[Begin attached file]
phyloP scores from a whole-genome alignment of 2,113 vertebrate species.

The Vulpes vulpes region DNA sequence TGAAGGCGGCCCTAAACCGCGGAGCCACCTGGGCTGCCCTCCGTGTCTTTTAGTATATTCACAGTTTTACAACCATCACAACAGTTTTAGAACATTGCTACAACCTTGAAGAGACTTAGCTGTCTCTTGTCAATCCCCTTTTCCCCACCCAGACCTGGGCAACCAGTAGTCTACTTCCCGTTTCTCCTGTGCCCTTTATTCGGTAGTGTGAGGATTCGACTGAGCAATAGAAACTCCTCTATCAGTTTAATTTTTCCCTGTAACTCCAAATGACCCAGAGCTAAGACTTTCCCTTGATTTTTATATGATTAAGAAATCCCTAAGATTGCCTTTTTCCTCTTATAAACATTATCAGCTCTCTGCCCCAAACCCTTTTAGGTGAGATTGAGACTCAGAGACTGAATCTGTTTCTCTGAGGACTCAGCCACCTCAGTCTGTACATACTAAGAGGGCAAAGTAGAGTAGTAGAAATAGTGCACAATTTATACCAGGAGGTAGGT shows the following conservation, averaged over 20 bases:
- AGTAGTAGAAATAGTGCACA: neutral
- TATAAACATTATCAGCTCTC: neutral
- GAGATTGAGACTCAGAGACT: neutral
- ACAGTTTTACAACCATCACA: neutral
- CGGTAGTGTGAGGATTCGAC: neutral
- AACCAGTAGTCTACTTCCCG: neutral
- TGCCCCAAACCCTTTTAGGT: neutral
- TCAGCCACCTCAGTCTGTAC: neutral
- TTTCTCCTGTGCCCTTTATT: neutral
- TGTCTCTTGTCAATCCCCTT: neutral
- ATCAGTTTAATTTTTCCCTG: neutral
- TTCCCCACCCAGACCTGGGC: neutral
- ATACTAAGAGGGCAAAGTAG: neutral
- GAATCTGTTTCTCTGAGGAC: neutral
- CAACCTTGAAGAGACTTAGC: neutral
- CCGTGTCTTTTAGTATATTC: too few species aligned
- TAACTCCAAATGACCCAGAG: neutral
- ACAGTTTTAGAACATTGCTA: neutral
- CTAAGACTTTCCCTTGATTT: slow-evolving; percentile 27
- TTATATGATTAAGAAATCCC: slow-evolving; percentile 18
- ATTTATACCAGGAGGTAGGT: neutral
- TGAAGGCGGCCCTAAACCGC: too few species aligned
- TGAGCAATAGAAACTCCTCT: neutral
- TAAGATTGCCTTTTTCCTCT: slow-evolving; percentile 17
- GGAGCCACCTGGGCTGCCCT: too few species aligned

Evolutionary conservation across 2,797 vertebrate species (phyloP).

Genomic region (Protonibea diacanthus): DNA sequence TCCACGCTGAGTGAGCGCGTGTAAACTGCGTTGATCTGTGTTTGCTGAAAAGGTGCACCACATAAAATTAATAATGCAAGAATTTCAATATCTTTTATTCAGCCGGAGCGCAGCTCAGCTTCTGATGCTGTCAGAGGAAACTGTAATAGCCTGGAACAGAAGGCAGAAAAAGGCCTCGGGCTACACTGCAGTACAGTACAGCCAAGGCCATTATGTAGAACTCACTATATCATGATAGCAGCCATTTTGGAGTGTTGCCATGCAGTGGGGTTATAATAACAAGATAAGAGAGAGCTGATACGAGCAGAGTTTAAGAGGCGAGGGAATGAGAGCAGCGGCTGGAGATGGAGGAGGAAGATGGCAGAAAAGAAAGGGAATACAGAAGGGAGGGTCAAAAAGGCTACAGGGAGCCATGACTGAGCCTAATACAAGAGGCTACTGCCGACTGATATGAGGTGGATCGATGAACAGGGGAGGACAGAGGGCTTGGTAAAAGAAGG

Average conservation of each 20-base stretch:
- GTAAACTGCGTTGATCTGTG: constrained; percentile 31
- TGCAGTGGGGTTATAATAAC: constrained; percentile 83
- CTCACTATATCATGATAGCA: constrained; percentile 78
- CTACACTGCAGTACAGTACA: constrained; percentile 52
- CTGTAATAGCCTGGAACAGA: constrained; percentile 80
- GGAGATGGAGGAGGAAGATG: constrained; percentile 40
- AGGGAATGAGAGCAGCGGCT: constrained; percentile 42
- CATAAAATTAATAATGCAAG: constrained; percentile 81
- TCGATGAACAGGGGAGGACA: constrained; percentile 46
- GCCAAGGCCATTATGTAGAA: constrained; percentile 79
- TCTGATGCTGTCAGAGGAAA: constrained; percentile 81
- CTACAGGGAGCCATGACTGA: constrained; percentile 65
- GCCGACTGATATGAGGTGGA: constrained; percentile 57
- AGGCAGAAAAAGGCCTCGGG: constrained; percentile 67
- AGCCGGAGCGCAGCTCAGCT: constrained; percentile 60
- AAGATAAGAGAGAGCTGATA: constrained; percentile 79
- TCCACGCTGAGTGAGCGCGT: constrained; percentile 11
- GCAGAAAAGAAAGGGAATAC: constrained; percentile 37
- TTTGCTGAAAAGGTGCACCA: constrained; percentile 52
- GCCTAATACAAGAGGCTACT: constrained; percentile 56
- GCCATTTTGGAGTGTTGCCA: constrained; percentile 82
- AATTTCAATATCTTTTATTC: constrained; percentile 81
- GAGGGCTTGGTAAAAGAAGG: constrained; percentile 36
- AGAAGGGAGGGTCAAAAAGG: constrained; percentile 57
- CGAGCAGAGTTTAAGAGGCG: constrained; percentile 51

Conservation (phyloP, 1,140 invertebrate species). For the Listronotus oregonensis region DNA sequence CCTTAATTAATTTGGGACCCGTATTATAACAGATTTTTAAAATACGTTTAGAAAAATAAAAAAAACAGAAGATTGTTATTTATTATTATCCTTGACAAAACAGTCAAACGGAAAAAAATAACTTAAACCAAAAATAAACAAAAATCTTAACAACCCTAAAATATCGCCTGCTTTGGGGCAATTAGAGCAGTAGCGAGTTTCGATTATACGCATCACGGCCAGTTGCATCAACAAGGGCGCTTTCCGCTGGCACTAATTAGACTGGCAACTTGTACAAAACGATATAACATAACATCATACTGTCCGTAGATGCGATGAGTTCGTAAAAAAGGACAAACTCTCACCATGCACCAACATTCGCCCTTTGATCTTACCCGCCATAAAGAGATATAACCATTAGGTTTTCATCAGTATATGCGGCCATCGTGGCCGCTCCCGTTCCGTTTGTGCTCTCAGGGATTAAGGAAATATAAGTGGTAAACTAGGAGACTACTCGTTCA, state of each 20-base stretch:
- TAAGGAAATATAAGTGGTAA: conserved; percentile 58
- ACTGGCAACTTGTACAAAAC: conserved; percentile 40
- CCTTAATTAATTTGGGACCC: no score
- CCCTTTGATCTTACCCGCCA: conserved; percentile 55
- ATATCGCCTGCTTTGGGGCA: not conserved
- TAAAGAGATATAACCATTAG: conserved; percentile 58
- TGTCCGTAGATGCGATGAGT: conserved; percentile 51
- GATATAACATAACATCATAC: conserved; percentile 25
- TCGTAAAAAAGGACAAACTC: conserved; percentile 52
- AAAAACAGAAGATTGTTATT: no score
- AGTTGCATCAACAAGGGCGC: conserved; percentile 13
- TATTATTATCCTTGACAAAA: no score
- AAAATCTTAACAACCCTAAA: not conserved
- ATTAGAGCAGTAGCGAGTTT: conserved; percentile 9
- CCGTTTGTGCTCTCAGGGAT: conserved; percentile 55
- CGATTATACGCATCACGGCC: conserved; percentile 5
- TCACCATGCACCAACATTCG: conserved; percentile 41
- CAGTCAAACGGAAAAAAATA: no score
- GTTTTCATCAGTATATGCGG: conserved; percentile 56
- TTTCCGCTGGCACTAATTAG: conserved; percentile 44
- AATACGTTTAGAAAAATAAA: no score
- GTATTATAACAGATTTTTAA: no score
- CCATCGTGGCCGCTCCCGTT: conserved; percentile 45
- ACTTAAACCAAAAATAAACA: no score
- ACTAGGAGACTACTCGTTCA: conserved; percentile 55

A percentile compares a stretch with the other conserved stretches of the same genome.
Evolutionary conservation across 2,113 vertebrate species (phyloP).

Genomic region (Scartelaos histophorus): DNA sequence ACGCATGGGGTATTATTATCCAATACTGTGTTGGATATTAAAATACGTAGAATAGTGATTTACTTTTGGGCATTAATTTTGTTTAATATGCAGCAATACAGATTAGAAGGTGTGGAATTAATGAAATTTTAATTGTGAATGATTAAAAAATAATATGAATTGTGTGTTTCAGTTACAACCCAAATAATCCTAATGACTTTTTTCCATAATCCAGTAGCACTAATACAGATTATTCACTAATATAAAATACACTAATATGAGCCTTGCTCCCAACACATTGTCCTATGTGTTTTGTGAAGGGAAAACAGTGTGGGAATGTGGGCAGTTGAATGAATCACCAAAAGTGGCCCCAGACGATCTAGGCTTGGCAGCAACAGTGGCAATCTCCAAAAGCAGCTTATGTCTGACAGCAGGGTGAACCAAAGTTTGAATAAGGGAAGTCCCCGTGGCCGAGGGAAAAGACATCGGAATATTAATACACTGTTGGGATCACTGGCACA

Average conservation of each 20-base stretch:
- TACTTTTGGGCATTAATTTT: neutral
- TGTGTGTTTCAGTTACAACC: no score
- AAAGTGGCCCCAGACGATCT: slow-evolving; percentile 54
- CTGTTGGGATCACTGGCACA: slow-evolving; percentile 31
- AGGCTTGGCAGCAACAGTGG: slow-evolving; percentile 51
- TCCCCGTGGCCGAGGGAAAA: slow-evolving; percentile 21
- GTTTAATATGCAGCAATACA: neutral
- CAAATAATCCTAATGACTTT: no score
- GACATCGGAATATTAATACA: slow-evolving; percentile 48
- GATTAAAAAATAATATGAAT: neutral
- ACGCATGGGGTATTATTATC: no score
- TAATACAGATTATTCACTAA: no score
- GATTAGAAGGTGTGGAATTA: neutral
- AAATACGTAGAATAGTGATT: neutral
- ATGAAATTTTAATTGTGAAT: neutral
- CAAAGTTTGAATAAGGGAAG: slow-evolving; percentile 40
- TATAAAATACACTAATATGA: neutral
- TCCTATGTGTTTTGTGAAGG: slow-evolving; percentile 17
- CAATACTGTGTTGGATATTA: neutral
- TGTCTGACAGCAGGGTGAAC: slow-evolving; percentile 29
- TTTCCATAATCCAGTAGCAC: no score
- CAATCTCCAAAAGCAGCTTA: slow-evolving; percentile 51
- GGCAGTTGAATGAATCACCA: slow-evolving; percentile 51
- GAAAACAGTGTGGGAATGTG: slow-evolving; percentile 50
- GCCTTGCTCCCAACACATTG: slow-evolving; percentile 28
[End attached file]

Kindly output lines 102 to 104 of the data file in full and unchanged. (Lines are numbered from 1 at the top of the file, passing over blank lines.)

- TATAAAATACACTAATATGA: neutral
- TCCTATGTGTTTTGTGAAGG: slow-evolving; percentile 17
- CAATACTGTGTTGGATATTA: neutral